CDC helps BHC

Career Development Center paves future. 

By Lauren Keuning
Contributing Writer

The Center for College Affordability and Productivity reported close to 50 percent of college graduates are working jobs that do not require a degree, such as waiting tables or driving taxis, in its 2013 census.

Additionally, the U.S. Bureau of Labor Statistics reported that the unemployment rate for those with a bachelor’s degree or higher was at a 3.8 percent the same year, according to an article published by The New York Times.

This trend has affected college students nationwide, but with help from Brookhaven College’s Career Development Center, students can set themselves apart from other applicants, according to Adam Clawson, senior career planning specialist in the Career Development Center.

For the past four years, Clawson said he has dedicated his time to help students achieve their professional goals post graduation.

Clawson said those who obtain information from the Career Development Center are from local and national employers who give feedback based on their current experiences with recent graduate applicants. These services are focused on the relevant needs of reputable businesses. “It’s our job to make sure [students] are employable and ready to work … the career services department has a crucial role in that whole process,” Clawson said.

According to the Career Development Center’s website, the center offers services to improve student employment, such as job listings, career counseling, résumé assistance and mock interviews. These services are designed to help students find career success after college.

Dominica McCarthy, Career Development Center director, said one service the center offers is a career assessment available to students for free, as well to the public, though some services cost money for non students. The assessment is online and can be accessed on any device and completed in less than 20 minutes. The results are then relayed to participants in a one-on-one counseling session with advisers in the center, she said.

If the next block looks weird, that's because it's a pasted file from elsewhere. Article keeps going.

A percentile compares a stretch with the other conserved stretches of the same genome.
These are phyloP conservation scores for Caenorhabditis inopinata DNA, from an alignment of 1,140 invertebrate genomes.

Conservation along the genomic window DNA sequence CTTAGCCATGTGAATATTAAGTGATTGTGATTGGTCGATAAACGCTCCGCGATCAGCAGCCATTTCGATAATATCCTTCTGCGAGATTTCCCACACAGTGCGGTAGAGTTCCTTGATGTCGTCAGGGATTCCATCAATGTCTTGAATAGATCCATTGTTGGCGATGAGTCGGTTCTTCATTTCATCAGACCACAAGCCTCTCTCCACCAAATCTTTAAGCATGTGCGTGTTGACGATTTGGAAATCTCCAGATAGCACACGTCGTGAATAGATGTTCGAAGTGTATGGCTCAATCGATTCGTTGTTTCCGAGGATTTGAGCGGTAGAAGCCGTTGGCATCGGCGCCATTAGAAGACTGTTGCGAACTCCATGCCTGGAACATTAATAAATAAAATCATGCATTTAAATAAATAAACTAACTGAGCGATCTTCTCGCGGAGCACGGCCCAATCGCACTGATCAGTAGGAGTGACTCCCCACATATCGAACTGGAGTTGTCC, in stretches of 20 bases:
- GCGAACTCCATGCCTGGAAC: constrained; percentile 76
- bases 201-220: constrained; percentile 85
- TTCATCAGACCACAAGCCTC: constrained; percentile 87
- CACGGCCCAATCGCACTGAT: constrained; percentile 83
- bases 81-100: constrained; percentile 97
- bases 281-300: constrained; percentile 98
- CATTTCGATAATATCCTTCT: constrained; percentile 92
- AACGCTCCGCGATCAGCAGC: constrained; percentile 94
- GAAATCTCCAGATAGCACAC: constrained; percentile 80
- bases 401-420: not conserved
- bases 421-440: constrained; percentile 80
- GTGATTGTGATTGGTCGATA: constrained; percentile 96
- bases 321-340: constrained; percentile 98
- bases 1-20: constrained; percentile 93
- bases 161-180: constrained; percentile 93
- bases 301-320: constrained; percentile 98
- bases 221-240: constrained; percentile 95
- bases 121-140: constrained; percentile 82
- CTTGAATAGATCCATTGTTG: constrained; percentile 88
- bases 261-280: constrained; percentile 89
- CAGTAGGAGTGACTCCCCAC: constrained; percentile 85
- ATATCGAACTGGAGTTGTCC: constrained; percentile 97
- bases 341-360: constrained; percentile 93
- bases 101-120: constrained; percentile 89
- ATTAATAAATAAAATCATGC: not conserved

Another service often utilized at the Career Development Center is résumé review, McCarthy said. “We don’t create résumés for students, but we give them templates and documents to help them build [them],” she said.

Jarred Shaffer, a student assistant, said he has been working in the Career Development Center through on-campus work-study for the past year and said it has taught him a lot about what employers want in a résumé and how to make himself employable. “[The services in the Career Development Center] gives [students] guidance on how to approach an interview so they don’t walk into it blind,” he said.

The Career Development Center will continue hosting annual workshops, and the center services will be available to students over the summer, as well, McCarthy said.

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